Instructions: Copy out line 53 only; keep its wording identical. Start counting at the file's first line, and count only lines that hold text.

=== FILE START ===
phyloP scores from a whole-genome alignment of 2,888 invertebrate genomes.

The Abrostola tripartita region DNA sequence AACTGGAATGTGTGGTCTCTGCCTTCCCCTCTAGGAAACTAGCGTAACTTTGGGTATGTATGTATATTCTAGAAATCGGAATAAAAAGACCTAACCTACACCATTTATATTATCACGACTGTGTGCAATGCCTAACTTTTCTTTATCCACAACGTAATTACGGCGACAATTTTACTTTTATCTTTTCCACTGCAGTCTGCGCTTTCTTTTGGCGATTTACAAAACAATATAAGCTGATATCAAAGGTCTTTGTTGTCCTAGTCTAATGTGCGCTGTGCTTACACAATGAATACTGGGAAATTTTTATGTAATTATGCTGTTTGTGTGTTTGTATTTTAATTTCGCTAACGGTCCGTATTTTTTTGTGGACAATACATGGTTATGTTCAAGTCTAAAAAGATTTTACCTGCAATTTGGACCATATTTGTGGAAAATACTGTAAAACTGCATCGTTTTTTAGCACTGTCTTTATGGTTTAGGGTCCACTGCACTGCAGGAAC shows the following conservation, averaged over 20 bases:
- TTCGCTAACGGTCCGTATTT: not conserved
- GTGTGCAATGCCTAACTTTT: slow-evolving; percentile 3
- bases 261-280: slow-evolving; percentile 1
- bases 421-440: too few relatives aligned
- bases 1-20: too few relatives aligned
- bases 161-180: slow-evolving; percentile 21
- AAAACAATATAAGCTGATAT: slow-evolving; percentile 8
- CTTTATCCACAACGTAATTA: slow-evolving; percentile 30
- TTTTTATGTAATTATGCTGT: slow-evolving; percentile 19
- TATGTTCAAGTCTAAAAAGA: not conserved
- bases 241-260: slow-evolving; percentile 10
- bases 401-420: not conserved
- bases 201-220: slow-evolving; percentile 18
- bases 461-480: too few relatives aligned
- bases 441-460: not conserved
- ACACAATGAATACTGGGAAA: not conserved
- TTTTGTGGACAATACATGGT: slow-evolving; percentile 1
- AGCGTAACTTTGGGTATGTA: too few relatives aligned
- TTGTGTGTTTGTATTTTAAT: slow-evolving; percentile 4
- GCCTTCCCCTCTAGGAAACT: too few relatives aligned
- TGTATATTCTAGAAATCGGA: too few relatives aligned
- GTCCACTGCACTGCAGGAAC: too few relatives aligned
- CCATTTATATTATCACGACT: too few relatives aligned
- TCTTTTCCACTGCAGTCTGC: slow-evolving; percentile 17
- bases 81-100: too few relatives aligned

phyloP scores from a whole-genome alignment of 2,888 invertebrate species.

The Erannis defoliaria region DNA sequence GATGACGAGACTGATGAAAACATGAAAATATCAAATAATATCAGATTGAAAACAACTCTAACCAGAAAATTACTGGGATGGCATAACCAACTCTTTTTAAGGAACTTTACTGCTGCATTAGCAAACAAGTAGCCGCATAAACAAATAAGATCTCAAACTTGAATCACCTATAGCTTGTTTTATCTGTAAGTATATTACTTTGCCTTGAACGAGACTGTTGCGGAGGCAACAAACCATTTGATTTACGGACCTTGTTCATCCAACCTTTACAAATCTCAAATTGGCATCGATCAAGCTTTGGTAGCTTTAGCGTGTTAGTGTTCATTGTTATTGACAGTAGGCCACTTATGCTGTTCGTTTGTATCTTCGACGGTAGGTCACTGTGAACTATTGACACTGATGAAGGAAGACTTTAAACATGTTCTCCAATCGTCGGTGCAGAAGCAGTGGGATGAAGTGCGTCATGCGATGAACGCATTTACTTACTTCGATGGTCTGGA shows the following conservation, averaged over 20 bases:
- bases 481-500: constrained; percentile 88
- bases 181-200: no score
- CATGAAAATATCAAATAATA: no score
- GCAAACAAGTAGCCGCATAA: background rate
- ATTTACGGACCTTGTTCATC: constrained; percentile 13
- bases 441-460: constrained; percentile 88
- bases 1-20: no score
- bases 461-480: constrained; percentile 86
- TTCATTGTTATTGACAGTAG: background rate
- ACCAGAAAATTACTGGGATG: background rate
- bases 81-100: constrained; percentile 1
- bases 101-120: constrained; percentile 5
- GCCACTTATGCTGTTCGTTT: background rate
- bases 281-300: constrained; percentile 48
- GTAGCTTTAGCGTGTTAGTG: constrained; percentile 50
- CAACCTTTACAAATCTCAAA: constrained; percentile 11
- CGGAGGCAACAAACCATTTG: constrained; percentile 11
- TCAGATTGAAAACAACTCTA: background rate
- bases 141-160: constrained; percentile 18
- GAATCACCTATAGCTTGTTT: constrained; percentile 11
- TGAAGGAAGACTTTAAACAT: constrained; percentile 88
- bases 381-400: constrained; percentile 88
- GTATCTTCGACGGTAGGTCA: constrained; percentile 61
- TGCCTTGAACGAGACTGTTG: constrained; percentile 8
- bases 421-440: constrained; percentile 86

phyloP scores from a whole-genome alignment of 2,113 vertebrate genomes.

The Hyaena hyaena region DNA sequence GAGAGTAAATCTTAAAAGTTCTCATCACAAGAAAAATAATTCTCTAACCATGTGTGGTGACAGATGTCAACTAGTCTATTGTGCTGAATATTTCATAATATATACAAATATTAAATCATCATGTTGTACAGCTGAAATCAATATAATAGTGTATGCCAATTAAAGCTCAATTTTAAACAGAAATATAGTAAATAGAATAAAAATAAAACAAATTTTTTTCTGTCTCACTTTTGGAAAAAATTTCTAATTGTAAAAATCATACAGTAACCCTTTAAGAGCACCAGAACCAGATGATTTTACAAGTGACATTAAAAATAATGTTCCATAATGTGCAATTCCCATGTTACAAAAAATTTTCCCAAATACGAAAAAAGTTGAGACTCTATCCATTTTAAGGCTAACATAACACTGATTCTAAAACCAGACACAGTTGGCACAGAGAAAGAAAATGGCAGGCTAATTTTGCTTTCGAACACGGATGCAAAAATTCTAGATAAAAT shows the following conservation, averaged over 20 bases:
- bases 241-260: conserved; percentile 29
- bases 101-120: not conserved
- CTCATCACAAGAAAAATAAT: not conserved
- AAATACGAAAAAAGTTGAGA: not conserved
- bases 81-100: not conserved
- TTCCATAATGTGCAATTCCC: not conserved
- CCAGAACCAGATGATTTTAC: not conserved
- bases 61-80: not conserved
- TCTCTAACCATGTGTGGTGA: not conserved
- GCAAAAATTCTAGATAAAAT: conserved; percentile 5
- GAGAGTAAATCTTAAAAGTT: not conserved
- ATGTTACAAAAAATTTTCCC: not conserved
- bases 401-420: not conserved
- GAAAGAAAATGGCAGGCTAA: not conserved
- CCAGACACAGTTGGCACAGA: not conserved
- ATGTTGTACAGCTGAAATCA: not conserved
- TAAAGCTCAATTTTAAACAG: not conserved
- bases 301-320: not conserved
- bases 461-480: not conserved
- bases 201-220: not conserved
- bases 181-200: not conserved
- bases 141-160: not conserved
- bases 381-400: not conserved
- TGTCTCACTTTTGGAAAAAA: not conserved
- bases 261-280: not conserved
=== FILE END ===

- TGCCTTGAACGAGACTGTTG: constrained; percentile 8